Flawed in Deep Ways

Back in September, I wrote an entry on my blog after a period of silence. This particular post comes after losing myself inside of a black hole. I am not engaging in any social media fast or the like. Instead I have been buried underneath the rigors of seminary education. Greek is not easy, but neither is Hermeneutics. When you mix together these classes, it becomes quite clear that ministerial training transcends the academic aspect. There is a larger issue at stake: faithfulness to God.

With each passing day, I sense the gravity of the call. For example, the following text in James 3:1 speaks volumes: “Not many of you should become teachers, my brothers, for you know that we who teach will be judged with greater strictness” (ESV). If this is not plain speaking, then I do not know what plain speaking is or looks like. When I think about how Moses hesitated with becoming Israel’s leader, or how Gideon resisted the Lord’s call, I find myself in good company. I sympathize with Jonah, who boarded a ship for Tarshish rather than bring God’s message to Nineveh.

Now, the responses of Moses, Gideon, and Jonah raise some interesting points. All three men refuse to pretend before the Lord. It is true that Jonah’s response is flagrantly disobedient; however, he is honest about it. This leads to to the next point. Moses, Gideon, and Jonah have a deep enough relationship with the Lord, which allows them to be honest. These men do not hide their reluctance to respond to the Lord’s call. At the risk of pressing this point too far, it seems to me that expressing reluctance to God’s call is a good sign. The last time I checked, I didn’t see myriads of people clamoring together in order to be one of the Chief Shepherd’s under-shepherds (1 Peter 5:1-5, ESV).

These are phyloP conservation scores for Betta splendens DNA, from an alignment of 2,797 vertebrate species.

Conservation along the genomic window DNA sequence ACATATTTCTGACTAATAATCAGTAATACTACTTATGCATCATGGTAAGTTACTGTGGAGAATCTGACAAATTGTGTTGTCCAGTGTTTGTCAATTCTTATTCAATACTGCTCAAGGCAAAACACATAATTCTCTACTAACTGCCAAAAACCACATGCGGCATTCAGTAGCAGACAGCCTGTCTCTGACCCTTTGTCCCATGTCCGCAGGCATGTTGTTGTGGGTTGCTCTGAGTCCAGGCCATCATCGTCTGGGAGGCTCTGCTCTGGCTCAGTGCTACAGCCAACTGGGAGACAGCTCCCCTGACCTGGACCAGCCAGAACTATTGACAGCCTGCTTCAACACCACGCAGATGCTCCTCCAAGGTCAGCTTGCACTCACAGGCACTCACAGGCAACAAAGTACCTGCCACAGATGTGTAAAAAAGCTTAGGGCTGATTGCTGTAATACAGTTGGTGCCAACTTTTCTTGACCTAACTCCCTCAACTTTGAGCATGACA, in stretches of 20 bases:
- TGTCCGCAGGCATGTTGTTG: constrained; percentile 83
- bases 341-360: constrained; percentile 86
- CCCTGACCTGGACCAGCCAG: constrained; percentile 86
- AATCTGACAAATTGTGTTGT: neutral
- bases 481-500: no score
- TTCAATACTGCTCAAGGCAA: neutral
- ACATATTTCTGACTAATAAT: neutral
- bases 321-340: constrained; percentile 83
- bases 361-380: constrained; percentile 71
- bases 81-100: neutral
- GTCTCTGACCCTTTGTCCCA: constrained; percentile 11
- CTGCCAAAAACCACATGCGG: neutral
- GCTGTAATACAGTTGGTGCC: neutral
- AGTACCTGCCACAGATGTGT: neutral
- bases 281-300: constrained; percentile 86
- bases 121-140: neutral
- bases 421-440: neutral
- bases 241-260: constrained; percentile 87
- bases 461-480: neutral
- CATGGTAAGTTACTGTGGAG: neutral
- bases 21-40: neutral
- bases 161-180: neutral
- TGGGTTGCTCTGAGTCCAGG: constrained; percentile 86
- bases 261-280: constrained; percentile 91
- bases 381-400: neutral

One last point to make is that Moses, Gideon, and Jonah were far from perfect in their obedience. Moses failed to enter the Promised Land because he let his temper get the best of him. Gideon made an ephod, which ensnared the people of Israel and his family in idolatry. Lastly, Jonah wallowed in anger toward the Lord for his deliverance of the Ninevites. All three men were flawed in deep ways, yet the Lord of heaven and earth used them to accomplish his redemptive purposes and plans. I need to remember that the Lord has not called me to perform perfectly, but to obey him. This includes owning up to any wrong words and actions.

What astonishes me even more is that the Lord knows all about my imperfections. He is aware of the ways that I can and will fail him. Still, his invitation to join him remains constant and sure. The Lord delights in using me, but I have my doubts. He is the one who encourages me in the midst of my unbelief. When I am weak, he is strong. When I can’t or won’t pray, His Spirit groans with words too deep to express. He lights my way in the dark. The Lord deserves all of the credit. Will Judgment Day be joyous? I’m sure it will, but there are no easy outs. On that day, I will face the music for how I have shepherded the Lord’s people.